Anchor Canada and colophon are trademarks.

N
ATIONAL
L
IBRARY OF
C
ANADA
C
ATALOGUING IN
P
UBLICATION

Gibb, Camilla, 1968–
     The petty details of So-and-so's life / Camilla Gibb.

eISBN: 978-0-307-37492-9

     I. Title.

PS8563.I2437P48 2003     C813′.54     C2003-900633-6
PR9199.4.G53P48 2003

Parts of earlier drafts of this novel first appeared as the short stories “On All Fours in Brooklyn,” in
Carnal Nation: Brave New Sex Fictions
, and “ID Me,” in
Canadian Forum
.

Quotes from Rimbaud are taken from
Arthur Rimbaud: Seasons in Hell
, translated by Wallace Fowlie, Phoenix Books (University of Chicago Press), 1966.

The author wishes to thank the Toronto Arts Council for support.

Published in Canada by
Anchor Canada, a division of
Random House of Canada Limited

Visit Random House of Canada Limited's website:
www.randomhouse.ca

v3.1

Contents

“I will make gashes on my entire body and tattoo it.
I want to be as hideous as a Mongol.
You will see, I will howl in the streets.”

—Arthur Rimbaud,
Seasons in Hell

The Extinction of the Question Mark

A photograph. A single photograph. White borders blackened with the grease of family fingers groping at the only remaining evidence of themselves: a picture of a man kneeling on all fours in the dirt. He is drunk, he is thin, he is tired. He is Oliver Taylor, a man gazing at a camera like a bewildered animal caught in headlights, looking feral and fetal and altogether strange. It's the middle of winter, but he seems to have adapted to the bitter cold. A white shirt hangs off his otherwise naked frame like a vestigial remnant of some earlier evolutionary stage; a time when business meant business and men wore suits.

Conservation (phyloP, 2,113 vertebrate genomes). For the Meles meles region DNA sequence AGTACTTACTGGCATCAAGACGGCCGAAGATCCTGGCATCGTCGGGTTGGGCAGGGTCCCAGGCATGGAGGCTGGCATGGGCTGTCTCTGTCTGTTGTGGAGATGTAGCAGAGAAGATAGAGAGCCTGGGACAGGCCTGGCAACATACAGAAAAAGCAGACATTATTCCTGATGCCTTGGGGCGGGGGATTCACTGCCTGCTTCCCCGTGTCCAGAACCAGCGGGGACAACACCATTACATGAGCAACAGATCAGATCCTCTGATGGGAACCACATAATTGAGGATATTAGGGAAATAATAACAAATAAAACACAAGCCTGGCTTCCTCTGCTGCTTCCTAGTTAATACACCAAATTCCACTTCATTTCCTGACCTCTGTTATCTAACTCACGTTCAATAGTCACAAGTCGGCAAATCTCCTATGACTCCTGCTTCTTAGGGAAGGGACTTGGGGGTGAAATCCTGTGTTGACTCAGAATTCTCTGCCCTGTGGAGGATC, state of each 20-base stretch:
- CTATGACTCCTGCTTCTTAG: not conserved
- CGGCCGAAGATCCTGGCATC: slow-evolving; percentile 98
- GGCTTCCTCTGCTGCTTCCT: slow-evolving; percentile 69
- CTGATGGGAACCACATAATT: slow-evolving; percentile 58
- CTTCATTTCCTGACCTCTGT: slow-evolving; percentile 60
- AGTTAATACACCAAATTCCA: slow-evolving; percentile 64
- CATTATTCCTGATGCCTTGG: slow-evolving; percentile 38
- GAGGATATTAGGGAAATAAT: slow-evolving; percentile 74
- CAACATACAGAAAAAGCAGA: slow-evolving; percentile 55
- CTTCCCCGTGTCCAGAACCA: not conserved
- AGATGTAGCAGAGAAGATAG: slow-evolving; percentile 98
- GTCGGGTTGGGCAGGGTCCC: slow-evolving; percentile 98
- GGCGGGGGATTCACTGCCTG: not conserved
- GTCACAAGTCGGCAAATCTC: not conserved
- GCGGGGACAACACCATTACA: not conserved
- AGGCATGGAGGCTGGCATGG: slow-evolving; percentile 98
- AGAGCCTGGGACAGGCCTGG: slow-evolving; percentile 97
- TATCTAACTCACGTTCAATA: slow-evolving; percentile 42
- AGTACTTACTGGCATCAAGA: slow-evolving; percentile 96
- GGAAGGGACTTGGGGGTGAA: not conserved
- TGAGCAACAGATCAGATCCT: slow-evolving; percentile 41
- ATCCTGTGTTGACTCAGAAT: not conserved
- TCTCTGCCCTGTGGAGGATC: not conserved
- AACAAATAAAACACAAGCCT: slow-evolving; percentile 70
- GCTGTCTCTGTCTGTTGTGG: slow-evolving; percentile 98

They
know he came from elsewhere—emerged, devolved, transmuted from some earlier incarnation of himself—because they remember when he lived in a house with a wife, two children, and a cat, and ate roast beef on Sundays and rice pudding for dessert. His wife was called Elaine, the cat called Frosted Flake, and they were those children—Emma and Llewellyn—Em and Blue for short.

They liked their roast beef bloody and dripping, and Elaine made the rice pudding with rich, flesh-toned condensed milk because that's
what Oliver's mother had done during the war. Which war, Elaine never told them, even though they always asked. “The war during which your granny”—that mysterious entity who lived on the other side of the ocean—“used condensed milk,” she'd answer obtusely.

Emma and Blue grew up feeling as muddled about the history of the world as they did about their own ancestry. Having learned the futility of asking questions at such a young age, it's a wonder the question mark didn't become extinct. They fabricated answers to unasked questions in the rank and damp of the basement where they played “I'll show you mine if you show me yours.” They shared secrets and understanding as they crouched by the furnace with a face like a monster in the bowels of their house in Niagara Falls.

It was there that nine-year-old Blue pulled up his sleeve to show Emma the initials he'd carved into his arm with a homemade tattoo gun made from the broken needles of Elaine's old Singer. Emma had turned away when he'd started to pull the needles downward through his skin the day before. She'd wanted to cry out but she didn't dare because they were already in trouble. They often were. It was the middle of a Tuesday afternoon and they were hiding in a place infinitely superior to that space between a Formica-topped desk and a doll's chair one was supposed to occupy in grades three and four.